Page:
Aiming at enhancing the development of district energy systems, the District Energy Initiative combines awareness raising, technical assistance, policy advice and capacity building activities to cities worldwide. The initiative is coordinated by UN Environment and has a vast network of partners from various sectors and institutions, including the Copenhagen Centre on Energy Efficiency.
This webinar looks at exploring the Initiative and the role of the Copenhagen Centre, while providing discussions about district heating, district cooling and combined heating and cooling, as well as the methodologies for assessing the potential of district energy systems.
Australia's Chief Scientist Alan Finkel points out, in this interview, the need for Australia to develop better storage systems and reflects on the recent report from ACOLA. California Energy Commissioner Andrew McAllister, also warns Australia to pursue demand side...Read more
In response to feedback, high-income households can reduce their energy use to a larger degree than low-income households (17% vs 3% reduction). This and other insights were gained by two rapid reviews into research, both Australian and International, on digital services and...Read more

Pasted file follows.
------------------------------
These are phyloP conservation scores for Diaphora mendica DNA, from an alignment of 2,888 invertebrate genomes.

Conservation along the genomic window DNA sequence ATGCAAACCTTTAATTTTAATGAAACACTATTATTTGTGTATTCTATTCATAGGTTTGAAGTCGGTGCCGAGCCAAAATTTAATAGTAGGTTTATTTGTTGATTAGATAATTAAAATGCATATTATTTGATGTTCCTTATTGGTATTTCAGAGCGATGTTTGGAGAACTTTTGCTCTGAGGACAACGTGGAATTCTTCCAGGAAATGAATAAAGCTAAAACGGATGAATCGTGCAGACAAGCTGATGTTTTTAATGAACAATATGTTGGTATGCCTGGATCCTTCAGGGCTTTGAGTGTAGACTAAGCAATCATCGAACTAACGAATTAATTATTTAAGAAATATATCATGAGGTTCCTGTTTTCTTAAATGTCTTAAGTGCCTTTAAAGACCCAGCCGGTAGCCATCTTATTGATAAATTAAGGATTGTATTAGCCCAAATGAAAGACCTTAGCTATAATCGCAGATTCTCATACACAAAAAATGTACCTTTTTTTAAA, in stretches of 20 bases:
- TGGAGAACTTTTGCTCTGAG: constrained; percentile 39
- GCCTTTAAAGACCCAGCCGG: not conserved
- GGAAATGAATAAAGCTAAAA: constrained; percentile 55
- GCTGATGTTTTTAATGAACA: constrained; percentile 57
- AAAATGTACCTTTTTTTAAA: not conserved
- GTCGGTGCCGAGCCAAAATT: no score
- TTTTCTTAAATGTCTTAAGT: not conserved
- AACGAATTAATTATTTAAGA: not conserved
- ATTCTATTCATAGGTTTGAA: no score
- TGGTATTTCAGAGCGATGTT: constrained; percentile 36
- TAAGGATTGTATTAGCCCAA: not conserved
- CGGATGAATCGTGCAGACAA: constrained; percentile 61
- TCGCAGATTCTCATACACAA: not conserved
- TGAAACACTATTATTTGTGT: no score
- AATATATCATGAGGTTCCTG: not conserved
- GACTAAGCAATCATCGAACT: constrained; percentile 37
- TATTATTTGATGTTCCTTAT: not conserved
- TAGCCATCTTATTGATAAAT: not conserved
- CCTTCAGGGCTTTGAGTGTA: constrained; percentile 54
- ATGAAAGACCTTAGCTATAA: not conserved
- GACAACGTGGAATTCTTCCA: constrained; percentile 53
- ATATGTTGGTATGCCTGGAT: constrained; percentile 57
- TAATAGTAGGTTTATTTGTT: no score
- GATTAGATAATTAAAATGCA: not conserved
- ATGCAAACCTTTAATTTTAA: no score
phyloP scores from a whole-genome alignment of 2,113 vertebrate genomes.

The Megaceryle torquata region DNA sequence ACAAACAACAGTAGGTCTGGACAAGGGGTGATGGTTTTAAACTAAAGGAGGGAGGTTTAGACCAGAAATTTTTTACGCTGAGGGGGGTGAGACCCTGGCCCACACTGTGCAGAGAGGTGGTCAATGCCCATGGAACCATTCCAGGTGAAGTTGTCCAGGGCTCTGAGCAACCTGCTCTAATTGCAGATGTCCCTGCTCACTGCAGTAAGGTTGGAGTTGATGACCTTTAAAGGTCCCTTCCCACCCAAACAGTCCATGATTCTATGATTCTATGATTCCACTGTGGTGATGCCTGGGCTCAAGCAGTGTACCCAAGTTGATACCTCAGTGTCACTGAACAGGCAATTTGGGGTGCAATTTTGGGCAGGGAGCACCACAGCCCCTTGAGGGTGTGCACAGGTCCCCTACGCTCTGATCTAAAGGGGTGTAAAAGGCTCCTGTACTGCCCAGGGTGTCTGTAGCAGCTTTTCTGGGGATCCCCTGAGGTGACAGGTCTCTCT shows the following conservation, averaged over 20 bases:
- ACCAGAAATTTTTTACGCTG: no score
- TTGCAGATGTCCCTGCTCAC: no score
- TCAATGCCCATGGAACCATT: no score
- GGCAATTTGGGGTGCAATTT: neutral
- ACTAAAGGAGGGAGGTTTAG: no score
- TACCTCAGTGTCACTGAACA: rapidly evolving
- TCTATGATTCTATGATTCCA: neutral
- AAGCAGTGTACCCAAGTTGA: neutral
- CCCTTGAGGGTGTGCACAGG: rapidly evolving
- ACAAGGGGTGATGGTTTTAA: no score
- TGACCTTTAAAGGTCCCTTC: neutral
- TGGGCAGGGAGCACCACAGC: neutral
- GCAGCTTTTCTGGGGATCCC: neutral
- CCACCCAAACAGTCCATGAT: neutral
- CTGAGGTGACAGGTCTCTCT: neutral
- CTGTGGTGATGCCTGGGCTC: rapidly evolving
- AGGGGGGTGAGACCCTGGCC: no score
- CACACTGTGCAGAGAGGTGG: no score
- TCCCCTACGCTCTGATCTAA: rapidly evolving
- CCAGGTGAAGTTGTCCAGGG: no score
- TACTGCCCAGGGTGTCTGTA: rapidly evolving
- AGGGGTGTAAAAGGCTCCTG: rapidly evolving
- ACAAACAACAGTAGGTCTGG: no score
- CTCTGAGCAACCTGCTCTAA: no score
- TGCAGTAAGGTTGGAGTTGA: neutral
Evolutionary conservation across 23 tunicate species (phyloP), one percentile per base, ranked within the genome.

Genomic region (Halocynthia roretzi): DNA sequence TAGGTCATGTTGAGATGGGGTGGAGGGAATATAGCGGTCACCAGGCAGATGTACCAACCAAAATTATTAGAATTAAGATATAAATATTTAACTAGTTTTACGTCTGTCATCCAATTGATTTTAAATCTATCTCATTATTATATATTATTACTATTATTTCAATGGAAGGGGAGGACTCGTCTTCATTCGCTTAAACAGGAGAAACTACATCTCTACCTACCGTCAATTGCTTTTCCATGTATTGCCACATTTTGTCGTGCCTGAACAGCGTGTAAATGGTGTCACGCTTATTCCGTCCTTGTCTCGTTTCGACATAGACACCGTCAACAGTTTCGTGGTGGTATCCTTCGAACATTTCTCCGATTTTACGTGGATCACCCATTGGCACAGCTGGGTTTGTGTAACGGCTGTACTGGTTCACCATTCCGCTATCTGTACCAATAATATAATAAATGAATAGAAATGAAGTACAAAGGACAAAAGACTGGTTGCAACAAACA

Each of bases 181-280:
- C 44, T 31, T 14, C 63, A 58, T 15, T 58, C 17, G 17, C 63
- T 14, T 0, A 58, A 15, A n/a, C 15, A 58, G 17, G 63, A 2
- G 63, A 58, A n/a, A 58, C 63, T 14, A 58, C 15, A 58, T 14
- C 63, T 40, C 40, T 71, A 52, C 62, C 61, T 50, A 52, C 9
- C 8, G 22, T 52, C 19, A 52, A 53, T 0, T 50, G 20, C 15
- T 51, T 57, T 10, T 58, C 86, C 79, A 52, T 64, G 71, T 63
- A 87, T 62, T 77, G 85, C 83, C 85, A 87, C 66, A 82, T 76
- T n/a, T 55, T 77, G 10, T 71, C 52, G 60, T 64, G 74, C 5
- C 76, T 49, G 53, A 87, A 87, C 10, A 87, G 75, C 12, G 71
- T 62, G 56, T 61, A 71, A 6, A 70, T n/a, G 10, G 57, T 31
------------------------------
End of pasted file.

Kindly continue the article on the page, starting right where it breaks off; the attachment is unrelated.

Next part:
Industry misconceptions around high cost and poor market interest in energy efficient homes continue to obstruct the mass adoption of low carbon housing. Josh’s House demonstrates that low carbon housing is accessible and cost effective. The Star Performers series showcases how...Read more
While the focus is on the City of Belgrade, the aim of this report is to support all public authorities and agencies developing and implementing integrated approaches to both energy efficiency in buildings and district energy supply. It provides guidance to decision-makers in Belgrade, while presenting universal recommendations to align district energy and energy efficiency in buildings. Combining energy efficiency measures and district energy is often seen in the context of achieving deep decarbonisation in the most cost-effective manner.
This book focuses on the challenge that Australia faces in transitioning to renewable energy and regenerating its cities via a transformation of its built environment. It identifies innovative and effective pathways for decarbonising the built environment from applied research undertaken by the Co-Operative Research Centre for Low Carbon Living.
Most energy efficiency programs target only one fuel, usually electricity or natural gas. While they achieve savings, they sometimes miss opportunities by failing to address other fuels. Dual-fuel programs, on the other hand, have the potential to save more energy, reduce program costs, and improve customer satisfaction. Yet many utilities still do not offer them because they often require collaboration with other utilities or program administrators, making them more difficult to run.